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Sociolinguistics Chapter 2 Language Choice in Multilingual Communities. Learning Objectives. Communicative repertoire Diglossia Code-switching and code-mixing. Language variation. Different styles Different pronunciation Different vocabulary Different grammar Different dialects

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Sociolinguistics Chapter 2 Language Choice in Multilingual Communities


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    1. Sociolinguistics Chapter 2 Language Choice in Multilingual Communities

    2. Learning Objectives • Communicative repertoire • Diglossia • Code-switching and code-mixing

    3. Language variation • Different styles • Different pronunciation • Different vocabulary • Different grammar • Different dialects • Different languages

    4. Language variation • Participants • Setting • Topic • Function

    5. Communicative Repertoire Activity 2.1 The languages in your life: your communicative repertoire

    6. Communicative repertoire

    7. Communicative repertoire • A tool kit of linguistic and communicative resources • Breadth – number of languages you speak • Depth – Level of development of each language

    8. Domains of language use Typical interactions e.g. family participants family members setting home topic family matters e.g. Table 2.2

    9. Modelling code choice Domain is a general concept involving social factors in code choice such as participants, setting, and topic. It is possible to draw a simple model summarising language use in a community. Example 4, Figure 2.1

    10. Diglossia “The situation where two varieties of a language exist side by side throughout the community, with each having a definite role to play.” (Ferguson, 1959)

    11. Diglossia • Two distinct varieties of the same language are used in the community, with one regarded as a high (H) variety and the other a low (L) variety. • Each variety is used for quite distinct functions; H and L complement each other. • No one uses the H variety in everyday conversation.

    12. Diglossia Activity 2.2 Functional distribution of H and L varieties across different domains of language use in diglossic situations

    13. Diglossia

    14. Criteria for diglossia (Fasold, 1984) • Function • Prestige • Literary Heritage • Acquisition • Standardisation • Stability • Grammar • Lexicon • Phonology

    15. Criteria for diglossia (Fasold, 1984) • Function • Prestige • Literary Heritage • Acquisition • Standardisation • Stability • Grammar • Lexicon • Phonology

    16. Prestige • H is superior to L. • There is a usual belief that H is somehow more beautiful, more logical, better able to express important thoughts. This belief is also held by speakers whose command of H is quite limited.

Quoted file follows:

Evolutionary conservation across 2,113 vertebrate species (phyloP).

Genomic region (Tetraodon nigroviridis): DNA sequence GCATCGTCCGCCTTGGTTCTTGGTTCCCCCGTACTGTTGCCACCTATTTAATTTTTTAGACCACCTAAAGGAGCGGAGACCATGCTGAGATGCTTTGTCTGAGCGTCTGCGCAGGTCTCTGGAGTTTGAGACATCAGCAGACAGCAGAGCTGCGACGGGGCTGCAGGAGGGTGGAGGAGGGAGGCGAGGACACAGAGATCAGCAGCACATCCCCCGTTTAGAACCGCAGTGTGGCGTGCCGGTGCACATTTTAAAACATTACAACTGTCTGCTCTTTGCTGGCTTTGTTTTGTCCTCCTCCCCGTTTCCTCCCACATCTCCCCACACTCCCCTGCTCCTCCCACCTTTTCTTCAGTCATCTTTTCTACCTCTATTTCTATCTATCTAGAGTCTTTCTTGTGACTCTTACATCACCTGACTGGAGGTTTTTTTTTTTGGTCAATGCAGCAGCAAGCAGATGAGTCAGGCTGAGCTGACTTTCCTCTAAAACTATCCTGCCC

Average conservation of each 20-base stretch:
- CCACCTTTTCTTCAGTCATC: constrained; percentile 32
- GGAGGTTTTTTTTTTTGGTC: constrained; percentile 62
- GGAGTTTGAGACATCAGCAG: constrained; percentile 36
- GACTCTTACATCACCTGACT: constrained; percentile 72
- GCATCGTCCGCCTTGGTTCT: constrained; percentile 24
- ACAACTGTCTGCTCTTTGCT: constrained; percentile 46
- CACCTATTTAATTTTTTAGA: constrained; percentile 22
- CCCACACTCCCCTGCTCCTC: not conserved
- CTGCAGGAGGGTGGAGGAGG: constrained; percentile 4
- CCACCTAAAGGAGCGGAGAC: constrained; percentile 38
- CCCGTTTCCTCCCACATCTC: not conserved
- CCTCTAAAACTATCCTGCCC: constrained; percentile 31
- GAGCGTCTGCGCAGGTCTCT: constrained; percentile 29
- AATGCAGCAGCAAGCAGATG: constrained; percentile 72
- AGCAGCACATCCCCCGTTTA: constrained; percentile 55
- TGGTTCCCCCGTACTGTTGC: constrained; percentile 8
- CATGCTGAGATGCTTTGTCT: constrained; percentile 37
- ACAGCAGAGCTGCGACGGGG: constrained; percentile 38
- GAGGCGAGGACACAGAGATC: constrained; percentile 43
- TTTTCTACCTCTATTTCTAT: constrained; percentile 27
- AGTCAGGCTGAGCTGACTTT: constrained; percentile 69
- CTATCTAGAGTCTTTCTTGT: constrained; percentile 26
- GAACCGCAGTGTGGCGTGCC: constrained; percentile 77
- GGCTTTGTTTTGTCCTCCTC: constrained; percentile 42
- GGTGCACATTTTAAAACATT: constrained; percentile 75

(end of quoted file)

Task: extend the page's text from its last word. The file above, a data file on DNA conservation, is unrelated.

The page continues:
17. Criteria for diglossia (Fasold, 1984) • Function • Prestige • Literary Heritage • Acquisition • Standardisation • Stability • Grammar • Lexicon • Phonology

    18. Literary heritage • A sizeable body of written literature in H is held in high esteem by the speech community. • Contemporary writers tend to use words, phrases, or constructions which were used in literary history.

    19. Criteria for diglossia (Fasold, 1984) • Function • Prestige • Literary Heritage • Acquisition • Standardisation • Stability • Grammar • Lexicon • Phonology

    20. Acquisition • L is learned by children in what may be regarded as the "normal" way of learning one's mother tongue. • H is chiefly learnt by means of formal education.

    21. Acquisition • The grammatical structure of L is learned without explicit discussion of grammatical concepts; the grammar of H is learned in terms of "rules" and norms to be imitated.

    22. Criteria for diglossia (Fasold, 1984) • Function • Prestige • Literary Heritage • Acquisition • Standardisation • Stability • Grammar • Lexicon • Phonology

    23. Standardisation • There is a strong tradition of grammatical study of the H form of the language. There are grammars, dictionaries, treaties on pronunciation, style and so on. The orthography is well established and has little variation. • For the L variety, there is no settled orthography and there is wide variation in pronunciation, grammar, and vocabulary.

    24. Criteria for diglossia (Fasold, 1984) • Function • Prestige • Literary Heritage • Acquisition • Standardisation • Stability • Grammar • Lexicon • Phonology